We use formulae, or rules, to calculate perimeter and area.

# Perimeter and Area 2 (Medium)

This is the second of our medium level Eleven Plus maths quizzes on perimeter and area. In the first, we looked at ways to work these out with different shapes – the rules for circles are quite different to the rules for rectangles!

• The formula for the area of a square is: Area = length2
• The formula for the area of a right-angle triangle is: Area = 12 × base × height
• The formula for the area of a circle is: Area = πr2
• The formula for the circumference of a circle is: Circumference = 2πr
• π = 227 or 3.142

And now it’s time to put all this to the test. Let’s see if you are a master of perimeter and area.

1.
If the circumference of a circle is 44 cm, what is its radius (assume that π = 3.142 and round your answer to the nearest whole number)?
7 cm
8 cm
9 cm
10 cm
Circumference = 2πr, so 44 = 2 × 3.142 × r
We can rearrange the problem to, r = 44 ÷ (3.142 x 2):
So, r = 44 ÷ 6.284 = 7
2.
If you double the length of the sides of a square, what will happen to its area?
It will stay the same
It will double (multiply by 2)
It will treble (multiply by 3)
It will quadruple (multiply by 4)
Suppose we have a square of side length 4 cm. Its area = 4 x 4 = 16 cm2
Now we double the length of its sides. Its area is now 8 x 8 = 64 cm2
64 ÷ 16 = 4. The area has quadrupled in size
3.
If the diameter of a circle doubles, what will happen to the area?
It will quintuple (multiply by 5)
It will quadruple (multiply by 4)
It will treble (multiply by 3)
It will double (multiply by 2)
As you know, diameter is twice radius. In circles, area = πr2. If r = 1 cm, A = 3.142 × 1 × 1 = 3.142 cm. Now, if r = 2, A = 3.142 × 2 × 2 = 12.568.
It’s not obvious at first but 12.568 is four times 3.142. Work it out and see for yourself.
4.
A heptagon is a seven-sided shape. What is the perimeter of a regular heptagon if one of its sides is of length 19.3 cm?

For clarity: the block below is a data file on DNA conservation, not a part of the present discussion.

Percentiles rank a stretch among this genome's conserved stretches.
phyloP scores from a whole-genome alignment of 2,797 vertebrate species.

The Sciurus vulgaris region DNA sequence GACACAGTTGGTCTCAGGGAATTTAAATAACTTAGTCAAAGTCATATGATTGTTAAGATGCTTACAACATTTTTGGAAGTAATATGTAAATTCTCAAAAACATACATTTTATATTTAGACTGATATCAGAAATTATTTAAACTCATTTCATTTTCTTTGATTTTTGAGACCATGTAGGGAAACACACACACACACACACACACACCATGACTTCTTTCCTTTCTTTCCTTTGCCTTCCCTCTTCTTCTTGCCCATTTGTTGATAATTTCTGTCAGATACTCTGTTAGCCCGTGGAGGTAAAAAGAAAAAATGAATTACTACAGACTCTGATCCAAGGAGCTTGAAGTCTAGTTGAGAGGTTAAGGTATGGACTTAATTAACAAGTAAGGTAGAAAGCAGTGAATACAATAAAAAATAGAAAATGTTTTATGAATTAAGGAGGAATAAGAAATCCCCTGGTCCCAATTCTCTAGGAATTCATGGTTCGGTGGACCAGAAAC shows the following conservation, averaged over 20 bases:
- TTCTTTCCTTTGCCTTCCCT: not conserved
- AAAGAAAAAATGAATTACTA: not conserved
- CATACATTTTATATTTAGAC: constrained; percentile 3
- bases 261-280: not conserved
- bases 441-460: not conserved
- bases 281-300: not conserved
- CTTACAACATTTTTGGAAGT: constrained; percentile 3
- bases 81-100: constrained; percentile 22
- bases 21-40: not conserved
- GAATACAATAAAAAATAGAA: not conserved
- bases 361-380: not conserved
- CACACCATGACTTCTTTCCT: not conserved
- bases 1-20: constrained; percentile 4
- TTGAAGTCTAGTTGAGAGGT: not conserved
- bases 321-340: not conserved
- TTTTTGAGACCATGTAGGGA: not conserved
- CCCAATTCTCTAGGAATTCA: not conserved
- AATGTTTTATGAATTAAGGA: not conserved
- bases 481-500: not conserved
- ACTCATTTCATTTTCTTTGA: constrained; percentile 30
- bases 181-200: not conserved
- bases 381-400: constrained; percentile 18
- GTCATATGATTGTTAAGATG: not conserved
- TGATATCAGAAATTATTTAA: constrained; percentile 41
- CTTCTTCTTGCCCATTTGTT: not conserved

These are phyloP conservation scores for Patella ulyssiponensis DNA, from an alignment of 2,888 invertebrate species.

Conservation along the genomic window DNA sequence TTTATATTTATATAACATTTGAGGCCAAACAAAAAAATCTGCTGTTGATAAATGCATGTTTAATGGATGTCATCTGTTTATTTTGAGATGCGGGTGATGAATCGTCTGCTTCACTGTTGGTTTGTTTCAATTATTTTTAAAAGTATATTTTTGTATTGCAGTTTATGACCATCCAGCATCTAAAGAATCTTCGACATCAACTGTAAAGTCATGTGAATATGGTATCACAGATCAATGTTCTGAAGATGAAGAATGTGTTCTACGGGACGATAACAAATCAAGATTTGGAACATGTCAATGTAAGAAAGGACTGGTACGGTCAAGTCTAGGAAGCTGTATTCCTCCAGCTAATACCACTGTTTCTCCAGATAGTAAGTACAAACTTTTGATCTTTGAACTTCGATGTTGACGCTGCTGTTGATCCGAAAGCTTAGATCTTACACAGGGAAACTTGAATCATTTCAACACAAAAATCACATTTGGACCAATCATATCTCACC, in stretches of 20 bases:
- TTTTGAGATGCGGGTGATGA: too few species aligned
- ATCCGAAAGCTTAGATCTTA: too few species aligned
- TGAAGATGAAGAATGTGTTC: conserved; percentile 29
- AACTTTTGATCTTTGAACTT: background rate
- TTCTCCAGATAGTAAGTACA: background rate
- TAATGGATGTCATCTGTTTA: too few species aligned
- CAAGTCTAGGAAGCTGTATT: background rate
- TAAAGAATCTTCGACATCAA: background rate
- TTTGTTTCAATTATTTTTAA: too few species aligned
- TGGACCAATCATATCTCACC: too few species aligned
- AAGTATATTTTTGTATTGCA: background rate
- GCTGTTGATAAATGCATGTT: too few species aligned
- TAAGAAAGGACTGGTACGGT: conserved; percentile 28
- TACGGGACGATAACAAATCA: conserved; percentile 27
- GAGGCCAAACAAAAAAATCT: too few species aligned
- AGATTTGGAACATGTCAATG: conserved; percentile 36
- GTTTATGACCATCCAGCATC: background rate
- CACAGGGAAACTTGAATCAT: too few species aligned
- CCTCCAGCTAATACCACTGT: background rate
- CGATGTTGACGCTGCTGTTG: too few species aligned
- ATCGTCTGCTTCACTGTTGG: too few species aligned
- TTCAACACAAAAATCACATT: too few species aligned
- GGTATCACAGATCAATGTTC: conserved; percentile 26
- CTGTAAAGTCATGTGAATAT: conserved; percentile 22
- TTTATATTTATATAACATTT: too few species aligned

372.49 cm
135.1 cm
115.8 cm
193 cm
A regular heptagon has ALL its sides the same length ∴ perimeter = 7 × 19.3 = 135.1 cm
5.
The area of a right-angled triangle is 225 cm2. If its base is 15 cm, what is its height?
10 cm
20 cm
30 cm
40 cm
Area = (base × height) ÷ 2:
225 = (15 x height) ÷ 2:
2 x 225 ÷ 15 = height:
450 ÷ 15 = height = 30 cm
6.
The area of a wall is 12 m2. A can of paint can cover an area of 5 m2. How many cans of paint will be required to cover the wall?
1
4
2
3
12 ÷ 5 = 2.4. However, you cannot but 0.4 cans of paint – you would have to buy 3. Watch out for questions like this in exams – don’t let them trick you
7.
The perimeter of a square is 28 cm. What is its area?
784 cm2
196 cm2
49 cm2
7 cm2
The perimeter of a square is 4 x its length. 28 ÷ 4 = 7
The area of a square is length x length. 7 x 7 = 49
8.
A right-angled triangle has a side length of 12 cm. How many of these triangles will fit onto a square whose sides are 28 cm long, without overlapping or going over the edge of the square?
10
5
15
7
The area of square = 28 × 28 = 784 cm2.
Area of the triangles = 12 × base × height = 12 × 12 × 12 = 72 cm2.
The number of triangles = 784 ÷ 72 = 10.888. However, the question says, ‘without overlapping or going over the edge of the square’. This means that remainders are not counted. The answer is 10
9.
If the diameter of a circle is 14 cm, what is its circumference (assume that π = 3.142)?
138.21 cm
43.988 cm
87.976 cm
21.994 cm
The circumference of a circle = 2πr. As you know, diameter = 2r so part of this problem was already done for you
10.
The surface area of a cube is 384 cm2. How tall is the cube?
8 cm
16 cm
32 cm
64 cm
A cube has six faces: each face is a square. So, to find the area of each face, divide 384 by 6:
384 ÷ 6 = 64. Next, we want to find the length of each square. The formula for the area of a square is: Area = length2.
If you know your times tables then you should know that 8 x 8 = 64
Author:  Frank Evans